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November 15, 1968 - Image 32

Resource type:
Text
Publication:
The Detroit Jewish News, 1968-11-15

Disclaimer: Computer generated plain text may have errors. Read more about this.

1••••••• ■ .10....4.•

Par Lagerkvist's Novel 'Herod and Mariamne':
Its Historical Shortcomings Christologically

Par Lagerkvist, the 1951 Nobel
Prize winner in literature, is in-
clined to write on religious sub-
jects, on the Holy Land and the
Christian mythological themes. He
is the superb allegorist, the author
of parables, which he incorporated
christologically in "The Holy
Land," "The Death of Ahasuerus,"
"Barabbas," and now in "Herod
a n d Mariamne" published by
Knopf.
It is a dramatic story about the
cruel king of Judaea, Herod, his
hatred for the Maccabees who
fought him because he was an
Edomite and was not fully circum-
cized, and his love for Mariamne,
the beautiful girl who was herself
from the ranks of the Maccabean
folks in Israel.
Lagerkvist's novel — brief, in
his usual style—limited to 110
pages—ably translated from the
Swedish by Naomi Walford—de-
scribes Herod's dedication to the
temple he was building, a temple
that was to be finer and larger
and more affluent in the jewels
and wealth it was to iisplay
than was Solomon's. Mariamne
showed no interest in his/temple;
she is described as not having
needed it.
Mariamne managed, before her
marriage to Herod, to rescue some
lives of her relatives the Macca-
bees. That's how she came to visit
him. Later, after a brief period of
Herod's al)tention from cruelty,
he resumed his war against the
Maccabees, annihilated the town
whence Mariamne came, suspected
her of having given messages to
her kinfolk, had her murdered but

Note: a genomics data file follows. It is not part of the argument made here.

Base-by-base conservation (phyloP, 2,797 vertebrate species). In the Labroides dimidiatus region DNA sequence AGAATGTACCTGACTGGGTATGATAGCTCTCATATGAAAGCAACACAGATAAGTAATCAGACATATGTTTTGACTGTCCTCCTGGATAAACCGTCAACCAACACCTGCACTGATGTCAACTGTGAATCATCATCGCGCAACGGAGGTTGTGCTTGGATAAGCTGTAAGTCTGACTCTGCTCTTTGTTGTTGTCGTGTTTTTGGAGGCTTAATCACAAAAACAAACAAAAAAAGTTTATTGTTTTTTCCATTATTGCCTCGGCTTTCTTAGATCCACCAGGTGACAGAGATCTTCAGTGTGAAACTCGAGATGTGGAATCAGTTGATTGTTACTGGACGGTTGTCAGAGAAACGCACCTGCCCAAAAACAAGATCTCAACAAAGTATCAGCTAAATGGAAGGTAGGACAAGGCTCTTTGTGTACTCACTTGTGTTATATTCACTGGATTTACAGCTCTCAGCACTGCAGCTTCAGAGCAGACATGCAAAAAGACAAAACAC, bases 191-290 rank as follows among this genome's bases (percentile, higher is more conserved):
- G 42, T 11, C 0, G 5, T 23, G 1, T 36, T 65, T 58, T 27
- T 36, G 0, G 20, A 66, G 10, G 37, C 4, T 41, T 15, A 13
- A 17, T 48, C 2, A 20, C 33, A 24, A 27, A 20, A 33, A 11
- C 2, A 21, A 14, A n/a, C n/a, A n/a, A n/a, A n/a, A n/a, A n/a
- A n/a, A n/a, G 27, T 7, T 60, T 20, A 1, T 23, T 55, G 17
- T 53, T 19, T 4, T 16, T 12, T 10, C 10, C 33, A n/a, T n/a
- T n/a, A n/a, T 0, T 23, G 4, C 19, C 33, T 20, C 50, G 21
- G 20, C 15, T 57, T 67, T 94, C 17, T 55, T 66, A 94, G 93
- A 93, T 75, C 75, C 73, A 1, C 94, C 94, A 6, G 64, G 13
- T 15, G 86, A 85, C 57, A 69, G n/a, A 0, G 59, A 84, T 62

to his last days mourned her be-
cause she of all the women he had
was his greatest love. His final

words were "Mariamne, Mari-
amne."
So far, we have in Lagerkvist's
"Herod and Mariamne" a bit of
ancient history. It is limited history
—Lagerkvist does not tell about
Mariamne's two sons from the
marriage with Herod, Alexander
and Aristobulus, who also were
murdered because Herod did not
want the seed of a Maccabee to
survive.
Lagerkvist does not state that,
while Herod's love for Mariamne
is unquestioned, that he wanted
a link with a Maccabee to coun-
teract the Jewish people's hatred
for him and his assumption of
kingship because he was not a
Judaean but of foreign blood.
But the most deplorable part in
Lagerkvist's "Herod and Mari-
amne" is resort unnecessarily to
christology by injecting into this
novel the theme of the three wise
men and the appearance of a star
on the horizon.
He is not to be blamed for re-
sorting to Christian mythology in
making use of this theme, but his-
torically such a parable is a dis-
tortion.
Herod, who was called "the
Great" because of his conquests
and possibly also because he re-
built the Temple in Jerusalem,
(the Masada exhibit relates not
to Solomon's but to Herod's
Temple), ruled from 37 to 4 BCE.